Zombies 3 review – a lackluster end to the latest Disney Channel Original trilogy

By Nicole Ackman
Published: July 16, 2022
Zombies 3 review - a lackluster end to the latest Disney Channel Original trilogy


Disney’s conclusion to the Zombies series is remarkably similar to its two predecessors and the clumsy handling of its metaphors for acceptance continues.

This review of Disney+ film Zombies 3 (2022) does not contain spoilers.

Disney Channel’s conclusion of its Zombies trilogy doesn’t have much new to offer. Directed by Paul Hoen once again and written by David Light and Joseph Raso, Zombies 3 (2022) follows the formula of the previous two films. This time around, it’s senior year for Zed (Milo Manheim) and Addison (Meg Donnelly) and it’s a group of aliens, rather than zombies or werewolves, who come to Seabrook.

Zombies 3 even begins and ends with the same animated sequences that the first two films had and Addison has yet another identity crisis as she tries to discover where she belongs. All of the characters from the first two movies return from Addison’s annoying and flashy cousin Bucky (Trevor Tordjman) to the fierce werewolf leader Willa (Chandler Kinney). Even Zed’s best friend Eliza (Kylee Russell) appears frequently via video chat though she’s away interning at Z-Corp because the actress couldn’t make filming with everyone else.

The humans, zombies, and werewolves are now living in relative peace preparing for a big football game and for the cheer-off that Addison has organized in which teams from all over will come together for a friendly competition. However, the appearance of a UFO with blue-haired aliens whose home planet has been destroyed puts a change in their plans. Alien panic ensues from everyone but the ever-tolerant and kind Addison until they announce that they’ve come for the cheer-off.

Naturally, they actually have much more serious plans that have brought them to Earth. But fitting in proves to be a challenge for them: while they’re exceptionally talented and smart, they are used to having their emotions suppressed. So when they decide to disengage their emotional suppressors while they’re on Earth, they have to learn what it feels like to experience emotions — and crushes.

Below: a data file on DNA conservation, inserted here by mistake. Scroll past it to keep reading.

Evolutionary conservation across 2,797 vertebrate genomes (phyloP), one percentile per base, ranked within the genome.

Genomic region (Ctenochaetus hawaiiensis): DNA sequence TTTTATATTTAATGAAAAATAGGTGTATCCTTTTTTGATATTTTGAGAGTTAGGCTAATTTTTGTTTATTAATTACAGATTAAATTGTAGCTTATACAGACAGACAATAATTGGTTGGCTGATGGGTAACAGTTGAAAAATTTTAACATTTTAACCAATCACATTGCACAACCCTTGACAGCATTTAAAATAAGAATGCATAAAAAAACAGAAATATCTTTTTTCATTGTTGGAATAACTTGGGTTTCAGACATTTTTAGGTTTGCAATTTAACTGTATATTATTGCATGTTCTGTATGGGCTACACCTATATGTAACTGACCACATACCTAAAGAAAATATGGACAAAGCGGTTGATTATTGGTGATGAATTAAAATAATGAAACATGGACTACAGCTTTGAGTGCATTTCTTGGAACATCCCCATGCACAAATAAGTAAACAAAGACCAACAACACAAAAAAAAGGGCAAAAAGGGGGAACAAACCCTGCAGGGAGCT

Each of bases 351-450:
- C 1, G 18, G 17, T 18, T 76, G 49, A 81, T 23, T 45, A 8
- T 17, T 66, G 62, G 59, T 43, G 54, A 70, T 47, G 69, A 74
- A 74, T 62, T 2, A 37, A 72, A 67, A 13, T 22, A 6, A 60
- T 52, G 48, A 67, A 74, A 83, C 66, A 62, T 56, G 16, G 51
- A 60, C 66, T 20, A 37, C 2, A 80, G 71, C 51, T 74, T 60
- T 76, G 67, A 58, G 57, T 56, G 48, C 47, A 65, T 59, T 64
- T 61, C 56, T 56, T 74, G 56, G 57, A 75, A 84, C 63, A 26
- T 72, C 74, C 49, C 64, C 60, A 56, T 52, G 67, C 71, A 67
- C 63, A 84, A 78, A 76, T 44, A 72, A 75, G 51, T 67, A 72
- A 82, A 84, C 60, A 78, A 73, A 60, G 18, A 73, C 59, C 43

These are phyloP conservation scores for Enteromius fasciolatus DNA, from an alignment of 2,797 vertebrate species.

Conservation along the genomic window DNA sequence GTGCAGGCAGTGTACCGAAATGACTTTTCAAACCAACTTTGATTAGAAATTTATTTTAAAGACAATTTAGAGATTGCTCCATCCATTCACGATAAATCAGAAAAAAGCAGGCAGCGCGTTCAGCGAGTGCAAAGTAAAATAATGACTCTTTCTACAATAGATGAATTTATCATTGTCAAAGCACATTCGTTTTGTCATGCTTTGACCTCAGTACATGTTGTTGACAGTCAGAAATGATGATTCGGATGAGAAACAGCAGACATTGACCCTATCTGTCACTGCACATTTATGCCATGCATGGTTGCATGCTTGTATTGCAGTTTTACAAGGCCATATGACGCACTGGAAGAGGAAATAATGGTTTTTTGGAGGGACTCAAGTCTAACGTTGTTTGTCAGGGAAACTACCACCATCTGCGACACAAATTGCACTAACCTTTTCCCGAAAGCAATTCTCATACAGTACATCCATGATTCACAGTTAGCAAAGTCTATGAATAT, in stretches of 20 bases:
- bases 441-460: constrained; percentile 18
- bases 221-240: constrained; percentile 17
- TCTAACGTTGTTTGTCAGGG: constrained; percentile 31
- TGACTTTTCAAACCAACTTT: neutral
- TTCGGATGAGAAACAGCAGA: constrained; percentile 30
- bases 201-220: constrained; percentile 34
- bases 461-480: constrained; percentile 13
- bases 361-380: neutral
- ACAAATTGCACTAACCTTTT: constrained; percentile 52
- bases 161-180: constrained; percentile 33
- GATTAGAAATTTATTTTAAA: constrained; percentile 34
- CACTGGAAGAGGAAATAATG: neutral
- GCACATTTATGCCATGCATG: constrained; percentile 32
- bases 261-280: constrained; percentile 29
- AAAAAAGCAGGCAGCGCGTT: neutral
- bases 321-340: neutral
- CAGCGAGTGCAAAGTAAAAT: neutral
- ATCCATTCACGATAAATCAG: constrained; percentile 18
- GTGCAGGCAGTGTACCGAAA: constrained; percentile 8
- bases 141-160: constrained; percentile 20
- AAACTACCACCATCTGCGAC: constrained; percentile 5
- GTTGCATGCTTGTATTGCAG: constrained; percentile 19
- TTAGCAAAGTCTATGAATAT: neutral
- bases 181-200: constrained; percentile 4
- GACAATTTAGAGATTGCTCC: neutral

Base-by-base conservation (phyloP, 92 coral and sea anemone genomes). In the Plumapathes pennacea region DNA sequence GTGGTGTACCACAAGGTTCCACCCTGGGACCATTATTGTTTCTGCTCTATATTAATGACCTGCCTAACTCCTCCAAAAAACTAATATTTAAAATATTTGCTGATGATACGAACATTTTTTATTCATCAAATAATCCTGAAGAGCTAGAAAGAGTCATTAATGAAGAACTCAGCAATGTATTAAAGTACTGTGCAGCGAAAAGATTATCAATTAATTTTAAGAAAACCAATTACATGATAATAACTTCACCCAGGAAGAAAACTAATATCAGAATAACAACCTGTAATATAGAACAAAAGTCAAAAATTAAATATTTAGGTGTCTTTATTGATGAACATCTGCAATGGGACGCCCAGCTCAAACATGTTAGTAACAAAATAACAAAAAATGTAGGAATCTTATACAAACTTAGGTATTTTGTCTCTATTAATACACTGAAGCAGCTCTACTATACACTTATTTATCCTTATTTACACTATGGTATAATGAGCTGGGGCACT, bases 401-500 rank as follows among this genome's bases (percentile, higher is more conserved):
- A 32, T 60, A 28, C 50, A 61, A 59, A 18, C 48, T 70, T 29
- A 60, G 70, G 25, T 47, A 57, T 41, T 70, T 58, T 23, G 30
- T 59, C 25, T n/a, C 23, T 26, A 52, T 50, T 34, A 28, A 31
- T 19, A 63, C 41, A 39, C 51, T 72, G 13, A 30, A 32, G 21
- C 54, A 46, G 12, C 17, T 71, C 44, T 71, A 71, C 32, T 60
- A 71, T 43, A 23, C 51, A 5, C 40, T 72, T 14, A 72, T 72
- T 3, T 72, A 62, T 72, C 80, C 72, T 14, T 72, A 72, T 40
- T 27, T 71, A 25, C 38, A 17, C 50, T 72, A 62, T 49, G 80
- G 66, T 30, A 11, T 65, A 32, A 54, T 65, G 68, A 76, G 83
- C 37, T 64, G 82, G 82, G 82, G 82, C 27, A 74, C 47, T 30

While the special effects around the aliens are exactly what you would expect from a DCOM movie and the costumes are subpar, the actors breathe a bit of new life into the trilogy. A-Lan (Matt Cornett), A-Li (Kyra Tantao), and A-Spen (Terry Hu) all bring a cheery intensity to their performances.

Zombies 3 explores all the same themes of the first two films, stressing the importance of tolerance and acceptance and the need to celebrate diversity. We see the continued prejudice that the monsters are facing from those who have yet to adapt and the way that the monsters themselves are quick to turn on the aliens. The aliens seem to be an attempt to comment on undocumented immigrants, but the theme was better explored in the DCOM Descendants 3.

There is also a subplot in which Zed is determined to get into Mountain College, mostly so that he won’t be separated from Addison. However, it would also represent an important step forward for zombies, who still are barred from higher education. They attempt to tackle educational discrimination while also addressing the issues that many couples face senior year in trying to figure out how their relationship will function once they’ve graduated.

If you’re looking for a fitting end to the trilogy and expecting the quality of its predecessors, you’ll likely be content with Zombies 3. The music and dance are somewhat improved, while the costumes are worse. Adult viewers with no attachment to the series are unlikely to find much to appreciate, but it’s a great feature for kids that encourages acceptance of different kinds of people — even if it does so clumsily.

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